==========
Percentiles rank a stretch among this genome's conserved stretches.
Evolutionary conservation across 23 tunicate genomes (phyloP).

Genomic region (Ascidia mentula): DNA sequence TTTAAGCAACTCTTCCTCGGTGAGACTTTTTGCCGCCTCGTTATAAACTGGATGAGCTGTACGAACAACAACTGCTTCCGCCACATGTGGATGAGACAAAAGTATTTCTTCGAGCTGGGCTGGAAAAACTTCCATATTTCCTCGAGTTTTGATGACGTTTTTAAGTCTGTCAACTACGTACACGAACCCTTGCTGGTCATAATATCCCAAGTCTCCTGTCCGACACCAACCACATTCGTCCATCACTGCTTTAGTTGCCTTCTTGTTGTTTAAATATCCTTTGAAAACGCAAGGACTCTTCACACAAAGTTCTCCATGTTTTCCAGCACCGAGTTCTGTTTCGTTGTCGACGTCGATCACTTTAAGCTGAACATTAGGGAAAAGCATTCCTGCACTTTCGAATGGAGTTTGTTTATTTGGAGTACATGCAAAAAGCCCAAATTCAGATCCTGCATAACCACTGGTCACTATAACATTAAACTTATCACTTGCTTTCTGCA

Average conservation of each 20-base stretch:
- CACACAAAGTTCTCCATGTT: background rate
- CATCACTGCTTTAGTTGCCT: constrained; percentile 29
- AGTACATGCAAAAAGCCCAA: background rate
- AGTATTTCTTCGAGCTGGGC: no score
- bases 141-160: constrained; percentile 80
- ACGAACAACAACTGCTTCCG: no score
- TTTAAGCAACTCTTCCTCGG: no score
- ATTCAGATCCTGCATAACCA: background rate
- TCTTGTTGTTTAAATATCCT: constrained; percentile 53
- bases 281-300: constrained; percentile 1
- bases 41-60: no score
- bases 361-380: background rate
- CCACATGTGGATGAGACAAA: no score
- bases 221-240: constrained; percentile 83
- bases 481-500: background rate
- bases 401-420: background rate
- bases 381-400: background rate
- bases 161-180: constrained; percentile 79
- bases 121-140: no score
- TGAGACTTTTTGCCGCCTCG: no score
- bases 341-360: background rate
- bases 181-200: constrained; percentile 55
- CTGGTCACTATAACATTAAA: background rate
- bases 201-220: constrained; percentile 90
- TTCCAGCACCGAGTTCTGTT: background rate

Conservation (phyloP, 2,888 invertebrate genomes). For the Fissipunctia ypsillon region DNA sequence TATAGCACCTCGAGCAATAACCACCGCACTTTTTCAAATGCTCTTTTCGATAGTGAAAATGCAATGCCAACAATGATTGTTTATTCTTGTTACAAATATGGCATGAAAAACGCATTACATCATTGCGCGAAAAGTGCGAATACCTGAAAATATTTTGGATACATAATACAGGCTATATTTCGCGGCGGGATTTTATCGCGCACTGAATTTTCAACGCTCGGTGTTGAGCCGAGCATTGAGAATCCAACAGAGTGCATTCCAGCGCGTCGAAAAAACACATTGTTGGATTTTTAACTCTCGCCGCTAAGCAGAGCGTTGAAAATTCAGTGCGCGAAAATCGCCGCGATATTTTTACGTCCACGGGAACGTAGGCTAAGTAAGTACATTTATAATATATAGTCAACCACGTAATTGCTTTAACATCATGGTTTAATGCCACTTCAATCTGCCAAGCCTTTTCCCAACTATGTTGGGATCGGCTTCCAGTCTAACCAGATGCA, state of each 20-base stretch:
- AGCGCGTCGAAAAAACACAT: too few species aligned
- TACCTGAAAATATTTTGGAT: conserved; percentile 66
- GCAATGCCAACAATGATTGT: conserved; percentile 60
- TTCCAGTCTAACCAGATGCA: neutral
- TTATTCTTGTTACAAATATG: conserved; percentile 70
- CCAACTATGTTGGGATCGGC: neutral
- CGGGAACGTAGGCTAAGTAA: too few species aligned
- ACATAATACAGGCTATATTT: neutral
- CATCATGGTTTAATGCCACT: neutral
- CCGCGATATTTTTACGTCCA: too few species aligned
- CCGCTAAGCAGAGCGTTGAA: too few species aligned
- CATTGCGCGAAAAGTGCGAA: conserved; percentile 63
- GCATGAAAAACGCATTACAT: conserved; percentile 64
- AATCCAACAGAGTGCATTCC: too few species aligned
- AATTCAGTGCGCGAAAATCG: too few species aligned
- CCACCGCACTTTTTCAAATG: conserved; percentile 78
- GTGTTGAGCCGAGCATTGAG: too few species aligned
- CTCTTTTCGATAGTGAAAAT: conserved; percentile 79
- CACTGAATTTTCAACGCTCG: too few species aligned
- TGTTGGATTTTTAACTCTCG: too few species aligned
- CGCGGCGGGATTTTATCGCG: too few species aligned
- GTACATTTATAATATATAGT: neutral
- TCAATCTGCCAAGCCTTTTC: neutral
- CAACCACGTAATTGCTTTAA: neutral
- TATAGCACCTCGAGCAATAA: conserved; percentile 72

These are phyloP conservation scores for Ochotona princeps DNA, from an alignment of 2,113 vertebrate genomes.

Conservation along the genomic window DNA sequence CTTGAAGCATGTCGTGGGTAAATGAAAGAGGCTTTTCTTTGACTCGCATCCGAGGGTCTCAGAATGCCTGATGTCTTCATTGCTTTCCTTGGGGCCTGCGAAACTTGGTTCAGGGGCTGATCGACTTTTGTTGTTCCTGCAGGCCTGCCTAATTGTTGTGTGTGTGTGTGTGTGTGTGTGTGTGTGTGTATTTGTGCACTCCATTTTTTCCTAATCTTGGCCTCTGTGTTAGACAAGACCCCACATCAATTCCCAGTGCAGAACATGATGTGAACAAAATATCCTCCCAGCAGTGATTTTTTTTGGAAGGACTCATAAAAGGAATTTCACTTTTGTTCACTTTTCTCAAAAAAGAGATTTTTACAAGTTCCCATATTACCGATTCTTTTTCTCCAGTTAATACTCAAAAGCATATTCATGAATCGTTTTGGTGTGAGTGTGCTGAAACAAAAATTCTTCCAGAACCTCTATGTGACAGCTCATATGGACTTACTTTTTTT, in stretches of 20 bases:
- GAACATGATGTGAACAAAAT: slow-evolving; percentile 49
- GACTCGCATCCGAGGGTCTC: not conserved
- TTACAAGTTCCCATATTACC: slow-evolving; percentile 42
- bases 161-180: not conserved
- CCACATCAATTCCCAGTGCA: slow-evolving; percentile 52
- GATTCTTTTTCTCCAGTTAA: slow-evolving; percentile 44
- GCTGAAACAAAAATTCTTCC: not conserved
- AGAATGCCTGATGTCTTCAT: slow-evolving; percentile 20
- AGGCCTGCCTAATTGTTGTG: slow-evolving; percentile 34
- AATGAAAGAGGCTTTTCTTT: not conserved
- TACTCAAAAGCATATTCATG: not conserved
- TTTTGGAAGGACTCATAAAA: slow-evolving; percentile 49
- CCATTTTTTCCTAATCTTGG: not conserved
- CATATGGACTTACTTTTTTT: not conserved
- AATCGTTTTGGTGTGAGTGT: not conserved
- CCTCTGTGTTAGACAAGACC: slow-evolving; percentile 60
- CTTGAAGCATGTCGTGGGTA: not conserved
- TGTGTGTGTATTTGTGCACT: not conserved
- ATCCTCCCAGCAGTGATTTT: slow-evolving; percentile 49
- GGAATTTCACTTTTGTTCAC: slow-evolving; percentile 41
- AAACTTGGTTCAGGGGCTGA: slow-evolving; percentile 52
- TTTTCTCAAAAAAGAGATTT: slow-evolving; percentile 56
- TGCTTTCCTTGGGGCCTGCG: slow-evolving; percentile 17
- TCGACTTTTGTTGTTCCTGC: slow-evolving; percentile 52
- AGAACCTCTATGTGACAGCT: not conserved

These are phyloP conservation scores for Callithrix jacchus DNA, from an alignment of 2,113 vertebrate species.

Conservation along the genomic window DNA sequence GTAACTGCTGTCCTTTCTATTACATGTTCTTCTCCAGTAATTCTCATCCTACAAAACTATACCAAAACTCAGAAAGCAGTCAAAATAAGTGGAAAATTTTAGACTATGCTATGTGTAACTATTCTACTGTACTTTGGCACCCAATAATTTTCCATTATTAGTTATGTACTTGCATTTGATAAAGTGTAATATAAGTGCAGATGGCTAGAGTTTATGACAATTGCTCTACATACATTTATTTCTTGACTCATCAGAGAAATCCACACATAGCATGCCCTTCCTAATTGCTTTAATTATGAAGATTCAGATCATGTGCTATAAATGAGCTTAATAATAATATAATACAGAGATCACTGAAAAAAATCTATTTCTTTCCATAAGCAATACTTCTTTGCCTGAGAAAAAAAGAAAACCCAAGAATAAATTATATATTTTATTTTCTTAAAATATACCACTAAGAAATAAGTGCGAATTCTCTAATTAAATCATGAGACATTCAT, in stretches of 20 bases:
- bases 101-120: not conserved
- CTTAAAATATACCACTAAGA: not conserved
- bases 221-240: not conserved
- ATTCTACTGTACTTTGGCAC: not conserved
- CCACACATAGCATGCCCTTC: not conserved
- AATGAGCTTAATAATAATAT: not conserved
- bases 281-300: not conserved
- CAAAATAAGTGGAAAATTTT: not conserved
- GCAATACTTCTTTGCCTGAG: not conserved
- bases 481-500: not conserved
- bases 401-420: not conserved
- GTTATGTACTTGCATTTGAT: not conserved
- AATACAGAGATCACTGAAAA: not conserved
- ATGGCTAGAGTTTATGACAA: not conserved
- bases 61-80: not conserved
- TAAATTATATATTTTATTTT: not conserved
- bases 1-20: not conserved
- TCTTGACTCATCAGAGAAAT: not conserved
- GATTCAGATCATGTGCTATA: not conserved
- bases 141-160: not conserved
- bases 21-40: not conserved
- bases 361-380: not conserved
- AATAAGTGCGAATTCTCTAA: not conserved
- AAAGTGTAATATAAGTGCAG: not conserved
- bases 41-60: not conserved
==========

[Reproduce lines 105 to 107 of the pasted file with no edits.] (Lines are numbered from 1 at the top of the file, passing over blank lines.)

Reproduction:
- bases 21-40: not conserved
- bases 361-380: not conserved
- AATAAGTGCGAATTCTCTAA: not conserved